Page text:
Defining their signature sound as “modern classic rock,” celebrated Dayton-area band, Ludlow Creek released their LP, “Which Way is Forward on September 16th, 2022. The album is dubbed as Ludlow Creek’s magnum opus, featuring some of the band’s best songs to date. “Stoney Lonesome Road” from the album reached #51 on the UK iTunes Rock Songs chart, while their Christmas single, “This Baby Boy” reached #1 on the UK iTunes charts. Additional tracks have helped the band rack up nearly 200K Spotify streams. These achievements propelled the group to a 2022 International Singer Songwriter Association Award win.

The band took some time from their busy schedule to answer some questions for us…

Can you tell us about your experiences being in a band with friends. 
What are the challenges?  What are the pros?

Being in a band with friends has been and is a blessing.  Having the existing foundation of friendship frees us to be comfortable and honest with each other.  This gives us the ability to focus on the music, and not have to “dance around issues” or “feel forced to accept things” that bands may do that are together solely because of a single objective to say make money, or play shows.  We have the same challenges of any friendship (there are good times and bad times as we grow deeper as friends), but having that foundation of friendship has kept us together in the long run, allowing us to weather the rough times – whereas we probably would not still be together if we were just associated together to play shows or make money.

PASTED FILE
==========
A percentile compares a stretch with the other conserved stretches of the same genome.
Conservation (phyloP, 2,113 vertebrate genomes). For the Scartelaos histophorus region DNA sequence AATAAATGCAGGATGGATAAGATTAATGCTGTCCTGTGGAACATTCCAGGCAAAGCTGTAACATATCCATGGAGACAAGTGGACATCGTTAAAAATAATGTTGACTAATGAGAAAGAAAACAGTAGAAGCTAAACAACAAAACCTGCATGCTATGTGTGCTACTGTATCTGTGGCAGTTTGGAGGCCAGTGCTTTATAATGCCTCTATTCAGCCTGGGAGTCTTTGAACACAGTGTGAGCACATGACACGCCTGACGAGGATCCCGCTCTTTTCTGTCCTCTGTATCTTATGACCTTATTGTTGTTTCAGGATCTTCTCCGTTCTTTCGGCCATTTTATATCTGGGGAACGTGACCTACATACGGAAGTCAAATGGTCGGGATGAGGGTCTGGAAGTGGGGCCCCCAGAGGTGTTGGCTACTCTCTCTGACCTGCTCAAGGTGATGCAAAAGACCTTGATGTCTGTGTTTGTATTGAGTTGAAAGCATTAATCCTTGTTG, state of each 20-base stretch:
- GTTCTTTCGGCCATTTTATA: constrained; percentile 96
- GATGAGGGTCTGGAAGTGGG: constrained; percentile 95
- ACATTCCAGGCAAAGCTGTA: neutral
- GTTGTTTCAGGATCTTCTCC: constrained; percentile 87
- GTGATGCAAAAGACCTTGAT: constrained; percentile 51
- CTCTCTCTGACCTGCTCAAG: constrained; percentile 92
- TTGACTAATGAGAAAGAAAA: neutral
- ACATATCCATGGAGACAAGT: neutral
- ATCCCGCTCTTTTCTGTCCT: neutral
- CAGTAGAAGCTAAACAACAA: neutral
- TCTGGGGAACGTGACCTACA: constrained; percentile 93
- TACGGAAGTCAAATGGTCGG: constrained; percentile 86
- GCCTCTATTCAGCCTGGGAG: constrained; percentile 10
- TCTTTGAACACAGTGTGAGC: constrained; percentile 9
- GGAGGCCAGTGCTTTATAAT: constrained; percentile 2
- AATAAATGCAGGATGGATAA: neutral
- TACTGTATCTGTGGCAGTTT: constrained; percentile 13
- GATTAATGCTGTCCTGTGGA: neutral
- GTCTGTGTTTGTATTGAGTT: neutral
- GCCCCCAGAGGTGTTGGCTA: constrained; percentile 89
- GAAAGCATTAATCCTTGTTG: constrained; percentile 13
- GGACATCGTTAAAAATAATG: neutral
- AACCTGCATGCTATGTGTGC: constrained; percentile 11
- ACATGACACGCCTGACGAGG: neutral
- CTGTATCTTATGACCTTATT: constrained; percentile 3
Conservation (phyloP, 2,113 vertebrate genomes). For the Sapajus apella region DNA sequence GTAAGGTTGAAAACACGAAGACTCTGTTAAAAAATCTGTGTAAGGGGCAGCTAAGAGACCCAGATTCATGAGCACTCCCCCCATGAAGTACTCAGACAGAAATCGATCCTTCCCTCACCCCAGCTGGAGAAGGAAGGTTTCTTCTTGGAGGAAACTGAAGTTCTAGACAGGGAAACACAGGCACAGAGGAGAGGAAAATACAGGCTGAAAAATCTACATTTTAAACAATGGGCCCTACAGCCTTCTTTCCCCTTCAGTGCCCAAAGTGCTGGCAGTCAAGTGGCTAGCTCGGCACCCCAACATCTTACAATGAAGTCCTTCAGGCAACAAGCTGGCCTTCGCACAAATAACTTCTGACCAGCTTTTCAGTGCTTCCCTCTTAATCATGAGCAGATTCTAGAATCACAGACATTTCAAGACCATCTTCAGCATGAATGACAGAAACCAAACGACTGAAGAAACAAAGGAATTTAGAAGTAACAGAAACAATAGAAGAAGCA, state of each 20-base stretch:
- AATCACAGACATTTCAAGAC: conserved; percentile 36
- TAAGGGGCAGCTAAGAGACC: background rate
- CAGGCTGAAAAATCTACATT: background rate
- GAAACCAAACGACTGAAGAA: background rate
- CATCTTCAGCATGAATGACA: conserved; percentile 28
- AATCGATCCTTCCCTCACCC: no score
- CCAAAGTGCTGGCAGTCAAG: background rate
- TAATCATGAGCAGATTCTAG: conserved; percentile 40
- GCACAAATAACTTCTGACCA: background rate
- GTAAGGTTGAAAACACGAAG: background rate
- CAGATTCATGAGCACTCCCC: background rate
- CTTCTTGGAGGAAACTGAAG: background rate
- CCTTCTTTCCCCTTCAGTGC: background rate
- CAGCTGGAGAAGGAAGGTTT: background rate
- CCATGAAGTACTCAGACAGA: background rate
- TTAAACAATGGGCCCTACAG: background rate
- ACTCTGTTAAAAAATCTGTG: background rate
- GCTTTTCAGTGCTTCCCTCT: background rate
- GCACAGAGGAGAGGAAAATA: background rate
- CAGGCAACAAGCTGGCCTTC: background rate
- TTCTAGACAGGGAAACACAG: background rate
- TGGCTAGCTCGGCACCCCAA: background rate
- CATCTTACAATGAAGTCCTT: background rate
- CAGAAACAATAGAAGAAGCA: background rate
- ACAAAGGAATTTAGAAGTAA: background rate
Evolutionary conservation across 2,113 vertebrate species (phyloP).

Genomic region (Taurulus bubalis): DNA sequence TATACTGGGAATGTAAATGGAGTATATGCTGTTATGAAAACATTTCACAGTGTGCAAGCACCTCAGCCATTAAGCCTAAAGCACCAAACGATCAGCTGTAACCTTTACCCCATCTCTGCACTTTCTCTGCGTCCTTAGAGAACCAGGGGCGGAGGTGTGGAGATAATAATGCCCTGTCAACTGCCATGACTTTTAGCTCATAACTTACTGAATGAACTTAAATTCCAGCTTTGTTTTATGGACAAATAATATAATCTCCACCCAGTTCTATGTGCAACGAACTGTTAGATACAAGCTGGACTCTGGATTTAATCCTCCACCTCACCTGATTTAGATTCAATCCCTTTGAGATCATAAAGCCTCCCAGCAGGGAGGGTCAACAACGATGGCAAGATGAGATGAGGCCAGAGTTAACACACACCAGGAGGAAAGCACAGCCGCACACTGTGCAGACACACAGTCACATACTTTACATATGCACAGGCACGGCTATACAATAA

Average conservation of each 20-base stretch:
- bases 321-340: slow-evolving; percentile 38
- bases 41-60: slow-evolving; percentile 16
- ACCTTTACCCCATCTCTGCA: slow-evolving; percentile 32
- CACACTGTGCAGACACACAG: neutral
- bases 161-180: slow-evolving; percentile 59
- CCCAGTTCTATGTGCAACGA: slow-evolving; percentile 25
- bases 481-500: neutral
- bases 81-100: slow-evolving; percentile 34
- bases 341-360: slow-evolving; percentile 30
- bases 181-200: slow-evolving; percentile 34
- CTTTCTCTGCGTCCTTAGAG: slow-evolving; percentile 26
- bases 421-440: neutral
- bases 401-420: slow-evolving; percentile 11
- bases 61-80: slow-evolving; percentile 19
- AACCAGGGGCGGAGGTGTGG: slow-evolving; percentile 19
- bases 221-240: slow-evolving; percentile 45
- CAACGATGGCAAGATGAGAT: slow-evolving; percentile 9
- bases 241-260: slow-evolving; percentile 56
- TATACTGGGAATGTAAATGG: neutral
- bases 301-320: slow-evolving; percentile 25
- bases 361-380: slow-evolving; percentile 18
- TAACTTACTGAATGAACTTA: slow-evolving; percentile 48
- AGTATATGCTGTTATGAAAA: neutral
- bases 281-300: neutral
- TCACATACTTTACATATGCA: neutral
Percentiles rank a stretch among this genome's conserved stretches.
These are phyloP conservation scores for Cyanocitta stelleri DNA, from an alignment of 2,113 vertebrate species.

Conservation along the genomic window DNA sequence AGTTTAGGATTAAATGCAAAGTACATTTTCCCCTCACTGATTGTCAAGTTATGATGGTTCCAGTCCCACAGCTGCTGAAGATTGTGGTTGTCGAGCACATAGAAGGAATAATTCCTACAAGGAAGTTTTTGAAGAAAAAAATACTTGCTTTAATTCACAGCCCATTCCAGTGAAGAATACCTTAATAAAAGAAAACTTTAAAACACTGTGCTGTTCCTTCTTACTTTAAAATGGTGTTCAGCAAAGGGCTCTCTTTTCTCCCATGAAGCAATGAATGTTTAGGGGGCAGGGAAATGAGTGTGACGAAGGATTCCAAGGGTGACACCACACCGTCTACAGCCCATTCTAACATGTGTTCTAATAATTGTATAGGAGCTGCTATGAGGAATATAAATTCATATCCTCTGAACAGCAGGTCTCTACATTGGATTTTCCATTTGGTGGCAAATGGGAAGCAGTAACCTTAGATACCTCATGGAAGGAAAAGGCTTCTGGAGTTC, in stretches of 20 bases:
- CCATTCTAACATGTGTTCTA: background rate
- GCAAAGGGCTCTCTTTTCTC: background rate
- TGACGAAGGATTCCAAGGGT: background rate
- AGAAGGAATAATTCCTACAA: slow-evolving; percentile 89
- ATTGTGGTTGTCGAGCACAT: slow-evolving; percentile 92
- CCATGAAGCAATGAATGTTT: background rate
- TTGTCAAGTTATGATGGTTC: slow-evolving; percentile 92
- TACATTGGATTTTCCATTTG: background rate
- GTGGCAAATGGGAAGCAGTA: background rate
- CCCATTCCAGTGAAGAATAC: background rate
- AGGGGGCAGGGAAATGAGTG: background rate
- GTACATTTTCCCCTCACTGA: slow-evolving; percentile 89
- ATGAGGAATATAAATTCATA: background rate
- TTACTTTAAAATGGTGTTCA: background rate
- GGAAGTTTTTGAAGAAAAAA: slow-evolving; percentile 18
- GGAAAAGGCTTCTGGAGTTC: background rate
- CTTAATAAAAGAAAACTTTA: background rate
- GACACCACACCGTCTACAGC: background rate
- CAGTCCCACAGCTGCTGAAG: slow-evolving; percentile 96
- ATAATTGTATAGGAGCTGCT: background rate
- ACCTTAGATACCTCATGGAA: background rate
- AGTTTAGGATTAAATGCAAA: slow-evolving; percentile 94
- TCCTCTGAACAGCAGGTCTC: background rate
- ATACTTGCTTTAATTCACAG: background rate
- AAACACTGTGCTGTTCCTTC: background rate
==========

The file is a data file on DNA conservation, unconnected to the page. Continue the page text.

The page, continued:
How do you approach songwriting and arranging in an Americana context?

We never really set out to write music in a specific genre (nor do we today).  However, we all have always tended to like and gravitate to music/songs about personal experiences. Initially we came together playing cover songs – focusing on deep classic rock tunes and strictly for the enjoyment and challenge of performing certain songs together.  Then we began talking about performing shows, which we eventually did – and with more frequent rehearsals, we began talking about songs each of us had written, but had not really done anything with them.  So some of us brought demo songs to the band – and we learned them – and that’s how the first album came together – writing songs individually.  But as we finished the second album, and started working on our coming third album, we began creating songs together as a group.  What naturally came out is an amalgamation of personal experience and/or stories that have struck one of the writers – and Americana / Roots Rock tends to flow from it.  So whether we bring demoes to the other members of the band, or we create music together by playing/jamming and throwing out lyrics – it all tends to center around life experiences.

Can you give us an example of a particularly challenging gig you’ve
played, and how you approached it?